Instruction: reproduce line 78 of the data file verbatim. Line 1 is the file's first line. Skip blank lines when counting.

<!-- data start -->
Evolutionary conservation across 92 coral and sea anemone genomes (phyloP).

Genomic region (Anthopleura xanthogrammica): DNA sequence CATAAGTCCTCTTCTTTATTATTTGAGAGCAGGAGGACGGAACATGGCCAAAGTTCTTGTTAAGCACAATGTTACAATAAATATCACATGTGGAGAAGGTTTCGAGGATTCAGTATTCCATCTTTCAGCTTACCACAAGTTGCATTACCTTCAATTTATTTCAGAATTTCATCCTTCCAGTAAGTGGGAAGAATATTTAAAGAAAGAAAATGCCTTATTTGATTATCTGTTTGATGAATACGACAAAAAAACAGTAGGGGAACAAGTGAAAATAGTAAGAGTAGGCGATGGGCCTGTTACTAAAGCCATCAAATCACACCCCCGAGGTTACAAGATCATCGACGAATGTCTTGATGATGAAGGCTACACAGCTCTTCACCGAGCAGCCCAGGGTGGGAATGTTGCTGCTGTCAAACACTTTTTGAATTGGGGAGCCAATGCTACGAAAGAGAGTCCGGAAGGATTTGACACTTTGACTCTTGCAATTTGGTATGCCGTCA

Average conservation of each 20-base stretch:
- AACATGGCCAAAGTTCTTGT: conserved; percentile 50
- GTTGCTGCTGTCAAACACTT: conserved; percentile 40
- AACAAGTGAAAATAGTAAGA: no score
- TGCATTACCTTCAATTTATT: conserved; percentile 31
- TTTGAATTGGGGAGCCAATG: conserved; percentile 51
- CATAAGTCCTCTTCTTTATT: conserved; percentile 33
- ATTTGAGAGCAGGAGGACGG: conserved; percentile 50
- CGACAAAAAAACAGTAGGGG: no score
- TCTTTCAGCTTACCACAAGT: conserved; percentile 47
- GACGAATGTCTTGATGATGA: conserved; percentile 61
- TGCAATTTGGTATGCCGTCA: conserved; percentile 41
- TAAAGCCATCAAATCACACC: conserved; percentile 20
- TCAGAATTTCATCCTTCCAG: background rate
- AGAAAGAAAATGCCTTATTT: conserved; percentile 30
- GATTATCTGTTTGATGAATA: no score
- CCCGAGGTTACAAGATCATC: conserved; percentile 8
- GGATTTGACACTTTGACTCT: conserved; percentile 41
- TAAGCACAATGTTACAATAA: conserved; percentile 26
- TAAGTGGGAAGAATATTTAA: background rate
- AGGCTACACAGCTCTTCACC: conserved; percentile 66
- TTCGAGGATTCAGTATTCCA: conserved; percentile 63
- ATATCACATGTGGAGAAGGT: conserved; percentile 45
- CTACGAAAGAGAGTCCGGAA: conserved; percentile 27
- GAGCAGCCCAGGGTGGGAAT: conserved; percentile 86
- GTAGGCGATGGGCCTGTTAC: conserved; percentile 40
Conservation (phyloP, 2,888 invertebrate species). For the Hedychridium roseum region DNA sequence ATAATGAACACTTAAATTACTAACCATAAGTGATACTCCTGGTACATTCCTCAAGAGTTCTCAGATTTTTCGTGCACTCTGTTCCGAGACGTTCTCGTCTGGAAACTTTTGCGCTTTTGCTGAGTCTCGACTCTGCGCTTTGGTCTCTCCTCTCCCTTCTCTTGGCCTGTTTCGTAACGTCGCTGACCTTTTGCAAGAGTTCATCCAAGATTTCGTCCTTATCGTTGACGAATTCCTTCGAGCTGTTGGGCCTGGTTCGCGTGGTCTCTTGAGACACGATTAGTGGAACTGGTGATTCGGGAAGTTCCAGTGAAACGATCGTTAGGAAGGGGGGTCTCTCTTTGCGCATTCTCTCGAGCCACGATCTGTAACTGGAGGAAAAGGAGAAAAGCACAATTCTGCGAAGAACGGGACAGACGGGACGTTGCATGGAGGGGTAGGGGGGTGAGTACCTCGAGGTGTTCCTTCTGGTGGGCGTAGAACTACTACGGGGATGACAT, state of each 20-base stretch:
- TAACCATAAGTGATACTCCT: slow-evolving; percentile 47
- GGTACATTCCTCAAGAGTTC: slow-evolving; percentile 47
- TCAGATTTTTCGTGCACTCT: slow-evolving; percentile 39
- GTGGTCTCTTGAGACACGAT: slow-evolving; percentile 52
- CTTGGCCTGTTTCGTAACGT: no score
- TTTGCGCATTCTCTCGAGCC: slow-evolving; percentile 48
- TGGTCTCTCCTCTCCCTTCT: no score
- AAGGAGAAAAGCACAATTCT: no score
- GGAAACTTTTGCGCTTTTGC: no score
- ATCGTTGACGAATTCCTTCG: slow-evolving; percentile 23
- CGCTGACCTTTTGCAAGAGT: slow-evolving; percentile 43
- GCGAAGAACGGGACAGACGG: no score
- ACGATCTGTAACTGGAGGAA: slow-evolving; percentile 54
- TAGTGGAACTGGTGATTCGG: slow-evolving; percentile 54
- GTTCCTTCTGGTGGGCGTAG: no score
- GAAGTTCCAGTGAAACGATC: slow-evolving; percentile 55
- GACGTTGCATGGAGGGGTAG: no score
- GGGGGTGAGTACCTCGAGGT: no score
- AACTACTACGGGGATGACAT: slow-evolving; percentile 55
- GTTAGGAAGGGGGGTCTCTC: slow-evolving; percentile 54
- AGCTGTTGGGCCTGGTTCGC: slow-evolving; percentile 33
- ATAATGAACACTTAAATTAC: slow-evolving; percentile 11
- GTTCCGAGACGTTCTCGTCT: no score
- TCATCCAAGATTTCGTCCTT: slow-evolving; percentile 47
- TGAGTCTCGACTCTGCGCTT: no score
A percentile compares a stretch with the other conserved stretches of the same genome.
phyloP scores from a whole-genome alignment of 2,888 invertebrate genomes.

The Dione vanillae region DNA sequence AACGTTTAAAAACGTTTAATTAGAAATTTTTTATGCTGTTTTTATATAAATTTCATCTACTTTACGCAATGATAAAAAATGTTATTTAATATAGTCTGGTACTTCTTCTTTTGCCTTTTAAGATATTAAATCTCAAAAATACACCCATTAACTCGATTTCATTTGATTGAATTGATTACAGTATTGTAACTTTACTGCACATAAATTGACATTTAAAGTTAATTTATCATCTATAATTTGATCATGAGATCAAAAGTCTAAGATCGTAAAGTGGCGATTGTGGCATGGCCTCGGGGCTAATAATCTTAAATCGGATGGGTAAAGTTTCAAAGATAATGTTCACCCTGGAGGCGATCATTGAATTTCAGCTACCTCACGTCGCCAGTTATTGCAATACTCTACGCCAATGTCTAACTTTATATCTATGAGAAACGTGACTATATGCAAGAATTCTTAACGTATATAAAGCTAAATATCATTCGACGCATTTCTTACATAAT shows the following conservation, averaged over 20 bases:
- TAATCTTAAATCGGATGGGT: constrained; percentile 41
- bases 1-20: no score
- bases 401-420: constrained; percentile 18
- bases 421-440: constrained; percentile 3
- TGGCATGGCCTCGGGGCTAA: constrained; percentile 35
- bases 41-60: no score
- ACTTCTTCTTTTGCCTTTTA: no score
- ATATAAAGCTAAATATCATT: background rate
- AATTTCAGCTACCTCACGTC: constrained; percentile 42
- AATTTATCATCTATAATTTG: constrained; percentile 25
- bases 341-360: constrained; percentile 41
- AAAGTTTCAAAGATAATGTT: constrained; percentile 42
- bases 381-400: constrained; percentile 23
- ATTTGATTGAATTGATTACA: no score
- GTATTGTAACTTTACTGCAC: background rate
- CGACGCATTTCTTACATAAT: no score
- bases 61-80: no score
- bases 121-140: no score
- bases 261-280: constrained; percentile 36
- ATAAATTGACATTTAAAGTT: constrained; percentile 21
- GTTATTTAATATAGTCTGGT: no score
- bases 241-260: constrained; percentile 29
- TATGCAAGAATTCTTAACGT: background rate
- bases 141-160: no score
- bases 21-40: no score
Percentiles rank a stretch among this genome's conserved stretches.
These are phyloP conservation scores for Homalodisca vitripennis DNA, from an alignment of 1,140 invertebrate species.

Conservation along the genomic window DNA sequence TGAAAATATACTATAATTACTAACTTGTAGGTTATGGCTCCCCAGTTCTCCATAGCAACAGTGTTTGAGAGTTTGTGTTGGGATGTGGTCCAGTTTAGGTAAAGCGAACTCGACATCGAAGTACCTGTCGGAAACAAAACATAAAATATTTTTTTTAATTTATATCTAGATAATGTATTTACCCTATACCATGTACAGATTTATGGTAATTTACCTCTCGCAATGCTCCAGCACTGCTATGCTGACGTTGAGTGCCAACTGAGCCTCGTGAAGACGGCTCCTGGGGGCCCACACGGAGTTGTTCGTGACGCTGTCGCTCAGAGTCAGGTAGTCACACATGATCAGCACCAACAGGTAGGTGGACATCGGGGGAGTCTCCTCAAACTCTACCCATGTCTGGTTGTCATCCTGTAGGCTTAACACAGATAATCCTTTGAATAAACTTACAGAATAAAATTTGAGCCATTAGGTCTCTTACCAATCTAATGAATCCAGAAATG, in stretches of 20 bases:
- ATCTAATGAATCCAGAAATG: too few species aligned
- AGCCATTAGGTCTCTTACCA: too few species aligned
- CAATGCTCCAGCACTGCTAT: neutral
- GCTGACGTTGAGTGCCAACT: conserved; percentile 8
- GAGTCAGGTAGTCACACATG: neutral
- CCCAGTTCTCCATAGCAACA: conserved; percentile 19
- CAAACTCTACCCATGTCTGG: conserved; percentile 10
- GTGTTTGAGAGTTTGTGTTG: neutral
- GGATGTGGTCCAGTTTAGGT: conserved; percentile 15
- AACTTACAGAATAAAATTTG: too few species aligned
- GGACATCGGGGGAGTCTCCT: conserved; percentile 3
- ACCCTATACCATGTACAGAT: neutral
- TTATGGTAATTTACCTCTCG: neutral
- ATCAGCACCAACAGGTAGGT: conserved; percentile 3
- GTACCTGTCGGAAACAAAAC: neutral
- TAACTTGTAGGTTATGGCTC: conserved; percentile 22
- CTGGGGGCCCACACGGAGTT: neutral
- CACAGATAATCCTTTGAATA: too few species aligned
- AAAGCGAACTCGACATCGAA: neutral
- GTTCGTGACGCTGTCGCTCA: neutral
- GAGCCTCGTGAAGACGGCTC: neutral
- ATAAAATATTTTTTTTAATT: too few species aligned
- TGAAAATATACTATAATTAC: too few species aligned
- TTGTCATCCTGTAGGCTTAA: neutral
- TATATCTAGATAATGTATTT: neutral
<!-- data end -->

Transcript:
- GTTATTTAATATAGTCTGGT: no score